It’s human nature to take the path of least resistance. When gas is cheap, there’s virtually no resistance and certainly no reason to change direction. But when gasoline is four dollars or more per gallon, resistance is great and there becomes a national consensus that a new direction is needed that provides less resistance than the current course of action.
Difficulties are part of life. There’s no avoiding them. But rising fuel costs need not be the cataclysmic event most people think it is. The question becomes, will we view ourselves as victims as difficulties mount or will we view these difficulties as opportunities? America has a history of the latter. America has a history of not backing down. Today, with gas at four dollars a gallon and rising, the enemy is clear and our challenges are well defined. We should view every painful trip to the pump as a reminder that each of us has a part to play in creating America’s future for ourselves and our children and our grandchildren.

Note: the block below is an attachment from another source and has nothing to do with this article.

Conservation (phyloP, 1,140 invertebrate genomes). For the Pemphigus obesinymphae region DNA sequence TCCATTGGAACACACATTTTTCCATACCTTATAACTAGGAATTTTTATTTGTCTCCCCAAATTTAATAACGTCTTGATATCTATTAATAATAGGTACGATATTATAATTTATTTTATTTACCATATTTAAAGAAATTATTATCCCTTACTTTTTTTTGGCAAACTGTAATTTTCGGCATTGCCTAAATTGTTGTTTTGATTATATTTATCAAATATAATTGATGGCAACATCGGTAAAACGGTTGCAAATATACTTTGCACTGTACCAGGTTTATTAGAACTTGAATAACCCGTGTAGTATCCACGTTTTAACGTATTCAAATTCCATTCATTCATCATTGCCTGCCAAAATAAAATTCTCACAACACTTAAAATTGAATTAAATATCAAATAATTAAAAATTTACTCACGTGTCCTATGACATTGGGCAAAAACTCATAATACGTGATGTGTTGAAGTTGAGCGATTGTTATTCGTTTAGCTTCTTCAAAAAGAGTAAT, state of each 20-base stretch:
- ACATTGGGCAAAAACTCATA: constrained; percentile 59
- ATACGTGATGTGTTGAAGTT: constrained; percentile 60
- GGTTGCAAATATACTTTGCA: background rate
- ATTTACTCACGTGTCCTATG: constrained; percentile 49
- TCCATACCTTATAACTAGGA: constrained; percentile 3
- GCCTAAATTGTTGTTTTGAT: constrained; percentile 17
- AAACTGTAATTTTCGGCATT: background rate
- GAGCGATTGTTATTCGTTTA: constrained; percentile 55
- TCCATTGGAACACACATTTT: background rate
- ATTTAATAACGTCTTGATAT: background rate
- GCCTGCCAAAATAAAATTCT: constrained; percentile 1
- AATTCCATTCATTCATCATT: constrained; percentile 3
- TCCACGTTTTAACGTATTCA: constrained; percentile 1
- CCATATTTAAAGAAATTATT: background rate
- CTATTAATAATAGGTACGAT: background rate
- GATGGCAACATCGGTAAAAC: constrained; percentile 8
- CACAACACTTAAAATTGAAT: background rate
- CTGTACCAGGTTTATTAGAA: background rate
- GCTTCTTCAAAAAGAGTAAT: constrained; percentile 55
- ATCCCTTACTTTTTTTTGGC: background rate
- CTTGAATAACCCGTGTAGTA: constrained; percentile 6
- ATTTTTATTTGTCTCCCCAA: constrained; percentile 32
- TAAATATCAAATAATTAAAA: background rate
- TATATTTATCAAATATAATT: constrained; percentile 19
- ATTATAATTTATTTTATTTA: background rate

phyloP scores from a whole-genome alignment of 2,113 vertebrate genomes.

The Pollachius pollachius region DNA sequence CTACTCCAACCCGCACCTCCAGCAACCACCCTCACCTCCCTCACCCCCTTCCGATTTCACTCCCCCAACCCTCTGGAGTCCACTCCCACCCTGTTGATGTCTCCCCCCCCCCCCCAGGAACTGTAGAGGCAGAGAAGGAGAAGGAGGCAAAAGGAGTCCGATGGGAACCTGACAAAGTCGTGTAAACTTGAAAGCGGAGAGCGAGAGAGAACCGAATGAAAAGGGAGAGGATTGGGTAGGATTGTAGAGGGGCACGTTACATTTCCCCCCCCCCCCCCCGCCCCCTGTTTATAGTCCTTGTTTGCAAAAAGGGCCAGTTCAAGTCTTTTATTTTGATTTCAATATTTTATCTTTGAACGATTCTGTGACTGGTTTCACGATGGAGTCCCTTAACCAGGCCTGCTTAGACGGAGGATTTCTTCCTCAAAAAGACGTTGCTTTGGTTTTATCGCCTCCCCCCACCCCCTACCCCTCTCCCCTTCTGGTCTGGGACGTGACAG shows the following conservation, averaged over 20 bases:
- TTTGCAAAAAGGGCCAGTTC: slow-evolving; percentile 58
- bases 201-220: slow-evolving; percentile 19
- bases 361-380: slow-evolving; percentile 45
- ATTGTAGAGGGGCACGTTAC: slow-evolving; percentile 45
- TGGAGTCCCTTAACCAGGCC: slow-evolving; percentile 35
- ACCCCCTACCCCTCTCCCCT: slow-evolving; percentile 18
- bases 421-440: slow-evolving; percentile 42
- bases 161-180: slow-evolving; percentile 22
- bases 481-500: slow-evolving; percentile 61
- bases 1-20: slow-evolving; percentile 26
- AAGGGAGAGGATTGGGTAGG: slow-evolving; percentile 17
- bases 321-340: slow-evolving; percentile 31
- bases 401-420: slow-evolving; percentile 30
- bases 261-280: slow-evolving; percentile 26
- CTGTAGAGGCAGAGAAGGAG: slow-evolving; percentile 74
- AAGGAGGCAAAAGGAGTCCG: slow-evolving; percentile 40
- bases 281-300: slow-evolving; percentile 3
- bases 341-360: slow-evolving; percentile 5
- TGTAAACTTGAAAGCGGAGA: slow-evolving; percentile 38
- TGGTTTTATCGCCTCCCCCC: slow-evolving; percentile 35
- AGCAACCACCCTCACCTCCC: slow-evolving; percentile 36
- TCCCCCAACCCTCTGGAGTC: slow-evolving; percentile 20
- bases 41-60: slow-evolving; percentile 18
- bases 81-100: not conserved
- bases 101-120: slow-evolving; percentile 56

As I dictate this article, I’m making the 150-mile journey from San Antonio, Texas, to Waco, Texas in the family minivan. I’m acutely aware of the fact that I am a part of the problem, as are the myriad of cars that surround me in stop and go traffic through Austin. I’m acutely aware that the sheer geographic vastness of America, and the development of the automobile 100 years ago have caused each of us to make lifestyle choices which are not easily undone. I wonder how I might make this trip a decade from now. I wonder if I-35 will more closely resemble the Flintstones or the Jetsons. I may be only one American, but I know from conversations with friends over the kitchen counter that many share my concerns but they also share my optimism. But I’m also enough of a realist to understand that in the absence of an external force acting upon it an object at rest tends to stay at rest. Four dollar a gallon gasoline is the external force America needs to get the ball rolling.